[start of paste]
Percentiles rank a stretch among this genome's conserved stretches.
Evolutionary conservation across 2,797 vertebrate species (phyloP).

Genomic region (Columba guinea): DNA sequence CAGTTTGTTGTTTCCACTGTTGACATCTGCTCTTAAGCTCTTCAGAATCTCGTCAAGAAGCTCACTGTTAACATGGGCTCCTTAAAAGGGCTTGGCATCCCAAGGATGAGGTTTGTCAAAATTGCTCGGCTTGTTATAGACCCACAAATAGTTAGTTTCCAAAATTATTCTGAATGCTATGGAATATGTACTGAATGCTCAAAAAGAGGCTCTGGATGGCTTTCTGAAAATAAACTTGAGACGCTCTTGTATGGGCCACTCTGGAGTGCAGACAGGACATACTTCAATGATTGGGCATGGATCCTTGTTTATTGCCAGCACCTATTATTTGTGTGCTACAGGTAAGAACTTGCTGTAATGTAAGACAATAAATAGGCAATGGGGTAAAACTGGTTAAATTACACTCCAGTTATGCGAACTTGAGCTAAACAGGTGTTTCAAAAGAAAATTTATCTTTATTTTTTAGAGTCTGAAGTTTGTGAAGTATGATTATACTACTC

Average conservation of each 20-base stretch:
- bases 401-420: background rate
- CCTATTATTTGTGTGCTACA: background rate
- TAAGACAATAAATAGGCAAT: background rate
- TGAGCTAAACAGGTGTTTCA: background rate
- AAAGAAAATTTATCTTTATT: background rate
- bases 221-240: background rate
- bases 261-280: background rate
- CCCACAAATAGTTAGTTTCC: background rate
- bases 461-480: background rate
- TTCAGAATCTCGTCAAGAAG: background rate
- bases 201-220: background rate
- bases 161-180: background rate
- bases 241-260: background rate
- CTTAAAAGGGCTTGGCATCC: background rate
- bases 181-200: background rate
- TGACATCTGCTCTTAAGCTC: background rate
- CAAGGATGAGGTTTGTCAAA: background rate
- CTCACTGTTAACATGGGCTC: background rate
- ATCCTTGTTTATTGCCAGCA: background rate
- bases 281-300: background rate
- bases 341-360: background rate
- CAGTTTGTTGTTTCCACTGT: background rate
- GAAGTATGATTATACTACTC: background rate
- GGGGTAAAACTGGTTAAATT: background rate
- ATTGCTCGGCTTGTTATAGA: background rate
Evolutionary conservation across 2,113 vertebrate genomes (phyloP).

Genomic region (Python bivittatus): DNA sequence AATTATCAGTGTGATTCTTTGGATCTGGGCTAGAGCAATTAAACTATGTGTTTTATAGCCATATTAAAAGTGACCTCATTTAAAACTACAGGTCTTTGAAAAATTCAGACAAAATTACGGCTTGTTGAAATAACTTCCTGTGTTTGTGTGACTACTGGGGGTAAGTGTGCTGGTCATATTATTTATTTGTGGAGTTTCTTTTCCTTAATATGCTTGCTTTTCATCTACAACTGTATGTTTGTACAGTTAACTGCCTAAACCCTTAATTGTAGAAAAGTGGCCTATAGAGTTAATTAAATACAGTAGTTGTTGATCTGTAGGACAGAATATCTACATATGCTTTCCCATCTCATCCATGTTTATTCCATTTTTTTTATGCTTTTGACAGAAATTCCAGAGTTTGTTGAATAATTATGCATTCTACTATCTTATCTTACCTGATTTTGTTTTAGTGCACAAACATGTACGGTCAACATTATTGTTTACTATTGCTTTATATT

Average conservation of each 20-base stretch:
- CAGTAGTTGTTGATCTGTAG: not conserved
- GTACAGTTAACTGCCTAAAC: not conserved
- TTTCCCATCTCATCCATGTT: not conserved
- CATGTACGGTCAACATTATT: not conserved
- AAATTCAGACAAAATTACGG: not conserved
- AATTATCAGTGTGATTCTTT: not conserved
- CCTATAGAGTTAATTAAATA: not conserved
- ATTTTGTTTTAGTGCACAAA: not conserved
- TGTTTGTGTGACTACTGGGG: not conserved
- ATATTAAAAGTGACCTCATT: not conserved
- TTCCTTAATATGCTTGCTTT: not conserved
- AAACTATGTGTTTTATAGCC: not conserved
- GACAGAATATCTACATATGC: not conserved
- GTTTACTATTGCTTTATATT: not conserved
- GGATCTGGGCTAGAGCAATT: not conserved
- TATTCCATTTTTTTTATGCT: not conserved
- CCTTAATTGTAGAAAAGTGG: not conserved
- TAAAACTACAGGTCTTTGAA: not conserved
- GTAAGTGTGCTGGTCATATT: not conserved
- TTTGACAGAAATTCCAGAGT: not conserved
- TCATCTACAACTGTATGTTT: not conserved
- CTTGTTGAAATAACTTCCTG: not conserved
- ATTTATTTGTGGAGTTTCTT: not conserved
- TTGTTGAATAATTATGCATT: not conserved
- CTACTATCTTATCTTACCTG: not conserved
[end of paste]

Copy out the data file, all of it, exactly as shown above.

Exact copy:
Percentiles rank a stretch among this genome's conserved stretches.
Evolutionary conservation across 2,797 vertebrate species (phyloP).

Genomic region (Columba guinea): DNA sequence CAGTTTGTTGTTTCCACTGTTGACATCTGCTCTTAAGCTCTTCAGAATCTCGTCAAGAAGCTCACTGTTAACATGGGCTCCTTAAAAGGGCTTGGCATCCCAAGGATGAGGTTTGTCAAAATTGCTCGGCTTGTTATAGACCCACAAATAGTTAGTTTCCAAAATTATTCTGAATGCTATGGAATATGTACTGAATGCTCAAAAAGAGGCTCTGGATGGCTTTCTGAAAATAAACTTGAGACGCTCTTGTATGGGCCACTCTGGAGTGCAGACAGGACATACTTCAATGATTGGGCATGGATCCTTGTTTATTGCCAGCACCTATTATTTGTGTGCTACAGGTAAGAACTTGCTGTAATGTAAGACAATAAATAGGCAATGGGGTAAAACTGGTTAAATTACACTCCAGTTATGCGAACTTGAGCTAAACAGGTGTTTCAAAAGAAAATTTATCTTTATTTTTTAGAGTCTGAAGTTTGTGAAGTATGATTATACTACTC

Average conservation of each 20-base stretch:
- bases 401-420: background rate
- CCTATTATTTGTGTGCTACA: background rate
- TAAGACAATAAATAGGCAAT: background rate
- TGAGCTAAACAGGTGTTTCA: background rate
- AAAGAAAATTTATCTTTATT: background rate
- bases 221-240: background rate
- bases 261-280: background rate
- CCCACAAATAGTTAGTTTCC: background rate
- bases 461-480: background rate
- TTCAGAATCTCGTCAAGAAG: background rate
- bases 201-220: background rate
- bases 161-180: background rate
- bases 241-260: background rate
- CTTAAAAGGGCTTGGCATCC: background rate
- bases 181-200: background rate
- TGACATCTGCTCTTAAGCTC: background rate
- CAAGGATGAGGTTTGTCAAA: background rate
- CTCACTGTTAACATGGGCTC: background rate
- ATCCTTGTTTATTGCCAGCA: background rate
- bases 281-300: background rate
- bases 341-360: background rate
- CAGTTTGTTGTTTCCACTGT: background rate
- GAAGTATGATTATACTACTC: background rate
- GGGGTAAAACTGGTTAAATT: background rate
- ATTGCTCGGCTTGTTATAGA: background rate
Evolutionary conservation across 2,113 vertebrate genomes (phyloP).

Genomic region (Python bivittatus): DNA sequence AATTATCAGTGTGATTCTTTGGATCTGGGCTAGAGCAATTAAACTATGTGTTTTATAGCCATATTAAAAGTGACCTCATTTAAAACTACAGGTCTTTGAAAAATTCAGACAAAATTACGGCTTGTTGAAATAACTTCCTGTGTTTGTGTGACTACTGGGGGTAAGTGTGCTGGTCATATTATTTATTTGTGGAGTTTCTTTTCCTTAATATGCTTGCTTTTCATCTACAACTGTATGTTTGTACAGTTAACTGCCTAAACCCTTAATTGTAGAAAAGTGGCCTATAGAGTTAATTAAATACAGTAGTTGTTGATCTGTAGGACAGAATATCTACATATGCTTTCCCATCTCATCCATGTTTATTCCATTTTTTTTATGCTTTTGACAGAAATTCCAGAGTTTGTTGAATAATTATGCATTCTACTATCTTATCTTACCTGATTTTGTTTTAGTGCACAAACATGTACGGTCAACATTATTGTTTACTATTGCTTTATATT

Average conservation of each 20-base stretch:
- CAGTAGTTGTTGATCTGTAG: not conserved
- GTACAGTTAACTGCCTAAAC: not conserved
- TTTCCCATCTCATCCATGTT: not conserved
- CATGTACGGTCAACATTATT: not conserved
- AAATTCAGACAAAATTACGG: not conserved
- AATTATCAGTGTGATTCTTT: not conserved
- CCTATAGAGTTAATTAAATA: not conserved
- ATTTTGTTTTAGTGCACAAA: not conserved
- TGTTTGTGTGACTACTGGGG: not conserved
- ATATTAAAAGTGACCTCATT: not conserved
- TTCCTTAATATGCTTGCTTT: not conserved
- AAACTATGTGTTTTATAGCC: not conserved
- GACAGAATATCTACATATGC: not conserved
- GTTTACTATTGCTTTATATT: not conserved
- GGATCTGGGCTAGAGCAATT: not conserved
- TATTCCATTTTTTTTATGCT: not conserved
- CCTTAATTGTAGAAAAGTGG: not conserved
- TAAAACTACAGGTCTTTGAA: not conserved
- GTAAGTGTGCTGGTCATATT: not conserved
- TTTGACAGAAATTCCAGAGT: not conserved
- TCATCTACAACTGTATGTTT: not conserved
- CTTGTTGAAATAACTTCCTG: not conserved
- ATTTATTTGTGGAGTTTCTT: not conserved
- TTGTTGAATAATTATGCATT: not conserved
- CTACTATCTTATCTTACCTG: not conserved